Both CRC and non-CRC cohorts showed statistically significant increases in Part D uptake over time, consistent with trends in the larger Medicare population. According to the Kaiser Family Foundation, the program had average annual increases of 6.5 percent from 2006 through 2013.26 Our study found that Part D enrollment increased by 9 percent over time in this sample of people with CRC and by 10 percent in the matched cohort. The differences we observe could be because we have only nondual FFS beneficiaries in our data.
The association of Part D with slightly reduced odds of an ED visit only among people with CRC is puzzling, partly because the Part D program does not directly cover cancer treatments for this population. Although oral chemotherapy for CRC was available during the study period in the form of capecitabine (Xeloda), it was covered under Part B, and not Part D, because it is an alternative form of the infusion therapy 5-Fluorouracil.27 The rules for oral antinausea drugs are much the same.28
Because of these coverage policies, the observed effects of Part D among people with CRC could be related to better management of medication-sensitive conditions, such as diabetes, congestive heart failure, stroke, and myocardial infarction. As shown in Table 1, those with complete Part D coverage were significantly more likely to have at least one major comorbidity. Theoretically and empirically, improved access to medicines leads to improved adherence, which helps improve blood pressure, cholesterol, and blood glucose levels, potentially preventing or delaying ED visits.10,29–31 Inpatient use in one period decreases overall ED use the next, suggesting that the intensive care provided during hospital stays may be effective at addressing clinical issues that could subsequently manifest in emergencies.32 Therefore, it is also possible that the effects among Part D enrollees in the CRC cohort are related to receiving more health care services in general.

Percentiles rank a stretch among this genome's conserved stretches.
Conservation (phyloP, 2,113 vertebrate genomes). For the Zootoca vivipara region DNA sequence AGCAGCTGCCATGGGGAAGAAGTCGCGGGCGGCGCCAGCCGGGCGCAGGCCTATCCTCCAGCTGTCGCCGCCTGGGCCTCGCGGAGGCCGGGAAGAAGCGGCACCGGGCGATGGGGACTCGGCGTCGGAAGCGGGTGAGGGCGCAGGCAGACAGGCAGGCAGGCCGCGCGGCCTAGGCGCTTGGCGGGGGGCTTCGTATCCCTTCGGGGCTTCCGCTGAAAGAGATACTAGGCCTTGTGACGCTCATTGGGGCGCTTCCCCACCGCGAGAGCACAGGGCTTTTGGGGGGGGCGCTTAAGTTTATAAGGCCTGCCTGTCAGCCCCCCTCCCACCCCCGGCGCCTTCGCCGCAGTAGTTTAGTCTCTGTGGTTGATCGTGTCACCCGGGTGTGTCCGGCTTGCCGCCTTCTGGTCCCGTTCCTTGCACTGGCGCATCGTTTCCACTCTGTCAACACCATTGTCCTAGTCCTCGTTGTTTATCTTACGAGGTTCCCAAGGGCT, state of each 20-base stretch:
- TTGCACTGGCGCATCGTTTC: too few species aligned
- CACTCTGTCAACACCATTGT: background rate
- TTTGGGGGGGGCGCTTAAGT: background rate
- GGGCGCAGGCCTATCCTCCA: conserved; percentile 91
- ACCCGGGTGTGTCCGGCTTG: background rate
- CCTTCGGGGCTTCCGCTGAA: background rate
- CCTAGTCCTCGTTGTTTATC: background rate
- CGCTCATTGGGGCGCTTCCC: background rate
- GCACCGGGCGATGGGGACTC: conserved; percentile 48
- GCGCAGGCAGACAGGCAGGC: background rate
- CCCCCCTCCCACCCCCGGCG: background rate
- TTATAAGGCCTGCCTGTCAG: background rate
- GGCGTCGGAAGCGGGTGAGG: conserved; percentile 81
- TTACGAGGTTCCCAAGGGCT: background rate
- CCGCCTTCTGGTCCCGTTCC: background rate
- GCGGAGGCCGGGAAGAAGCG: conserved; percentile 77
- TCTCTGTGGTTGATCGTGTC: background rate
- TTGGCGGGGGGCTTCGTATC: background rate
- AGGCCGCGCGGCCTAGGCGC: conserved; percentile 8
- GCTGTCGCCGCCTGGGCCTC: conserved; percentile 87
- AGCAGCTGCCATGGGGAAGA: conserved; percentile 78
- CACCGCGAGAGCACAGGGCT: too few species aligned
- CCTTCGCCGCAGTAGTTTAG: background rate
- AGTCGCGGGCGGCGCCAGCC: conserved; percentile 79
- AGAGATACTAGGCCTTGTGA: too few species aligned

Other research on the effects of Part D on outcomes among people with cancer is limited. One study used Medical Expenditure Panel Survey data for 2002 through 2010 and employed a difference-in-differences design to explore the effects of Part D enrollment on OOP costs, medicine use, hospitalizations, ED visits, and outpatient visits among Medicare beneficiaries with cancer (n = 4,729). The authors found that Part D was associated with a 43 percent decline in OOP costs and fewer outpatient visits.33 Studies among women with breast cancer have found that Part D was associated with reduced mortality, improved adherence to medicine, and reduced racial/ethnic disparities.34,35 More broadly, researchers have failed to find any associations between Part D enrollment and self-reported health status, limitations in activities of daily living and instrumental activities of daily living, ED visits and hospital admissions (prevalence, counts, and spending), or death among Medicare enrollees, according to nationally representative data from the Medicare Current Beneficiary Survey (n = 56,293) combined with Medicare claims.36 One study that did examine the effect of Part D on ED visits among a general Medicare population found that, using a difference-in-differences approach, Part D enrollment reduced non-urgent ED visits but not urgent ED visits.37 The authors’ findings support our conclusion in this study: Part D may have led to better health management and reduced unnecessary ED usage.